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Words About Tom Wolfe

To my mind, Michael Lewis, no mean stylist himself, wrote the best summation of Tom Wolfe when he went through Wolfe’s papers at the New York Public Library and then visited the man in 2015. Read his full report from Vanity Fair.

Most memorable was Lewis’ unearthing of Wolfe tidbits from the archives.

A letter to his mother and father:

I hate to say this but David McDaniel is the most devlish looking and the most devlish acting person I’ve ever seen. He looks like the typical “comic book” Jap. He is short—not over 4’2”—has a very, very, very, very short monkey’s shave—high cheekbones—squinted eyes—wears glasses—a stubby nose—a toothy grin—and to top it all, he actually has pointed teeth!!!!!!!!!!!! He is as mean as he can be, he has no consideration for anyone, he acts spoiled to death. he is terribly babyish, unhumanly babyish for anyone 12 years old. This is what he looks like [see drawing on page 185, top right] … The description and drawing seem terribly exaggerated I know, but every bit of it is true—and the picture is one of the most perfect likenesses I’ve ever drawn.

Written when Wolfe was twelve years old. (or should I have written… twelve years old!!!!!!)

And an excerpt from Wolfe’s initially rejected Yale thesis:

At one point ‘the Cuban delegation’ tramped in. It was led by a fierce young woman named Lola de la Torriente. With her bobbed hair, leather jacket, and flat-heeled shoes, she looked as though she had just left the barricades. Apparently she had. ‘This is where our literature is being built,’ exclaimed she, ‘on the barricades!’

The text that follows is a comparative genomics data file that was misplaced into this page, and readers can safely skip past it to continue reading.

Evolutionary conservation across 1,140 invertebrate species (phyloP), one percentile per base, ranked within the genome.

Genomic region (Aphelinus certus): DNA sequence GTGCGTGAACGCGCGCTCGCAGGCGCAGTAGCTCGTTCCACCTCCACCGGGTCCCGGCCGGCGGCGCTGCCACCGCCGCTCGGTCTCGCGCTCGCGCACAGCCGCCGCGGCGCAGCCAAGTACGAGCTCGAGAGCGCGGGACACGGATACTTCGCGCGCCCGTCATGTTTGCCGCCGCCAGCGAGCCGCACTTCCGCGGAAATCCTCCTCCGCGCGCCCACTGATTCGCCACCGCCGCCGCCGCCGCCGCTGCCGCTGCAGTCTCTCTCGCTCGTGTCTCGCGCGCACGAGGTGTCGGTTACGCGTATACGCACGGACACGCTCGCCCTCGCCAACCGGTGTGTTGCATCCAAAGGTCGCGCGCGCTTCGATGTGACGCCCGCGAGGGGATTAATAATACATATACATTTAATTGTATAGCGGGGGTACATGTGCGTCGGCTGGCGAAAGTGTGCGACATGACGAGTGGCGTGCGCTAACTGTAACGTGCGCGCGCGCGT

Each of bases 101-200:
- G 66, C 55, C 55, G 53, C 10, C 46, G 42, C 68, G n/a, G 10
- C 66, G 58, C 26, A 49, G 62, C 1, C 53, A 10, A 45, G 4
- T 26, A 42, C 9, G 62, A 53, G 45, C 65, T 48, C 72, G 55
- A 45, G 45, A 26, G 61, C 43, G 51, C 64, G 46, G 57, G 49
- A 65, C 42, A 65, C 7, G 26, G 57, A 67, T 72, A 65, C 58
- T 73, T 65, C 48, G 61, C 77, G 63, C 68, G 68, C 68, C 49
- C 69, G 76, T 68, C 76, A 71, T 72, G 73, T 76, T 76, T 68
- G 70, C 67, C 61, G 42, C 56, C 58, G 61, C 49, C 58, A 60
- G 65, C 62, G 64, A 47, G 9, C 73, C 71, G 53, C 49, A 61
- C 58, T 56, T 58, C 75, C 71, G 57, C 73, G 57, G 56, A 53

Lewis accurately and delightfully concludes:

Which is to say that, as a 26-year-old graduate student, just as a 12-year-old letter writer, Tom Wolfe was already recognizably himself.

My own take on Wolfe is that his writing leads one to think he was having great fun recounting the exploits of his real and imagined characters. He often referred to America as a “carnival,” and what palpable delight he took in her.


Tom Wolfe.jpg

Addendum: George Plimpton’s 1991 interview, Tom Wolfe, The Art of Fiction No. 123, in the Paris Review also gives one a good aperçu into an unaffected, thoughtful man.

Addendum: Closer to home, my classmate Dean Esserman ‘79’s father, Paul Esserman, was Tom Wolfe’s doctor for 37 years. When Paul Esserman passed away in 1999, Wolfe gave his eulogy at a gathering hosted by the Ethical Culture Society in Manhattan. For the occasion, Wolfe wore a black suit.

Wolfe’s practice of the calligraphic arts certainly mirrored his writing style:

Wolfe Dedication.jpg

This dedication page is found inside Wolfe’s book, “Mauve Gloves & Madmen, Clutter & Vine” — a first edition that he gave to Paul Esserman.


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